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Molecular and atomic abundances are examined for 19 lines of sight through dense clouds, each with a peculiar selective extinction curve. The interstellar clouds in the present study appear to fall into two distinct categories: CN-rich, with relatively small amounts of neutral iron, or CN-poor, with large amounts of neutral iron. Lines of sight, having a CN/(Fe i) abundance ratio about two (~ 0.3 dex) or greater, are found to have a shallow (2.57 ± 0.55 mag) 2175 Å feature relative to the underlying extinction, while the strength of the bump is 3.60 ± 0.36 for the other dense clouds in the present study. The difference in the strength of the extinction bump between these two ensembles is 1.03 ± 0.23. Several atomic abundances are examined as potential indicators of peculiar extinction. Mn i abundances in particular are sought at 10 times greater sensitivity than previous studies because of a possible empirical connection between a small (Mn ii)/(Fe ii) abundance ratio and a weak 2175 Å bump reported in the literature. Unfortunately, the abundances of the neutral atoms do not appear to scale with the abundance of CN, reducing the effectiveness of Mn i as a diagnostic tool. Nevertheless, the Mn i upper limits in the present study support Mn being preferentially depleted. Fe i is underabundant relative to K i by 0.7 (dex) in the large (CN)/(Fe i) compared to the small (CN)/(Fe i) lines of sight. In addition, the data suggest that potassium is substantially depleted in both types of dense clouds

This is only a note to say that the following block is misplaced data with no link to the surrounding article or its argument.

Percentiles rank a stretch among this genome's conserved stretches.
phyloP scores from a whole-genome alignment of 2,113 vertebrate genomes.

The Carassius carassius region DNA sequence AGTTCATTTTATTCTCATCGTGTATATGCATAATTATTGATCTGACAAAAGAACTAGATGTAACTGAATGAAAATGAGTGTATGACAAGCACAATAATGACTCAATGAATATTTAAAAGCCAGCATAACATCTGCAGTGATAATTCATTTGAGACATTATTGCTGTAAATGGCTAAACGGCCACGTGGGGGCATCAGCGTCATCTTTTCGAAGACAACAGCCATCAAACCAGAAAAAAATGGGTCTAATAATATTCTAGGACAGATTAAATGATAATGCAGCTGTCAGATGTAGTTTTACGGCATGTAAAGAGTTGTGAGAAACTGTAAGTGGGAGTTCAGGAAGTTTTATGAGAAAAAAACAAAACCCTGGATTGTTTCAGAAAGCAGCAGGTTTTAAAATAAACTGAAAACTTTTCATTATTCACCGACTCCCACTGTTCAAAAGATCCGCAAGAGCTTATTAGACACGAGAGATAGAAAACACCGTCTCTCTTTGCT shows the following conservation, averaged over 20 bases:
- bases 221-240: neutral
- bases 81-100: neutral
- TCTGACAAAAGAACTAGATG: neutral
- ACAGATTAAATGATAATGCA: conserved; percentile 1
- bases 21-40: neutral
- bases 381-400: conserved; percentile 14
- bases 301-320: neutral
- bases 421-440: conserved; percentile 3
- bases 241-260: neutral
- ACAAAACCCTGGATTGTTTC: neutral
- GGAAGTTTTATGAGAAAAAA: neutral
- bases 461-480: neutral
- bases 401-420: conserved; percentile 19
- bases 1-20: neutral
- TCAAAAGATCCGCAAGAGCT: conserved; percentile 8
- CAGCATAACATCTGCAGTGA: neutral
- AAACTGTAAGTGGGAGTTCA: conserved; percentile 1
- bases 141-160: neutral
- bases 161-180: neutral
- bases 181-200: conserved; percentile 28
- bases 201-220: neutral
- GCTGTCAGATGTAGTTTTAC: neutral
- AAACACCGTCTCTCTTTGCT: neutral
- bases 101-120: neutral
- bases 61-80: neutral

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Astrophys. J.


Copyright 1989 American Astronomical Society

Erratum: Predicting peculiar interstellar extinction from gaseous abundances [Astrophys. J., 340, 314 (1989)]
Charles L. Joseph et al.
Astrophys. J. 347, 561 (1989)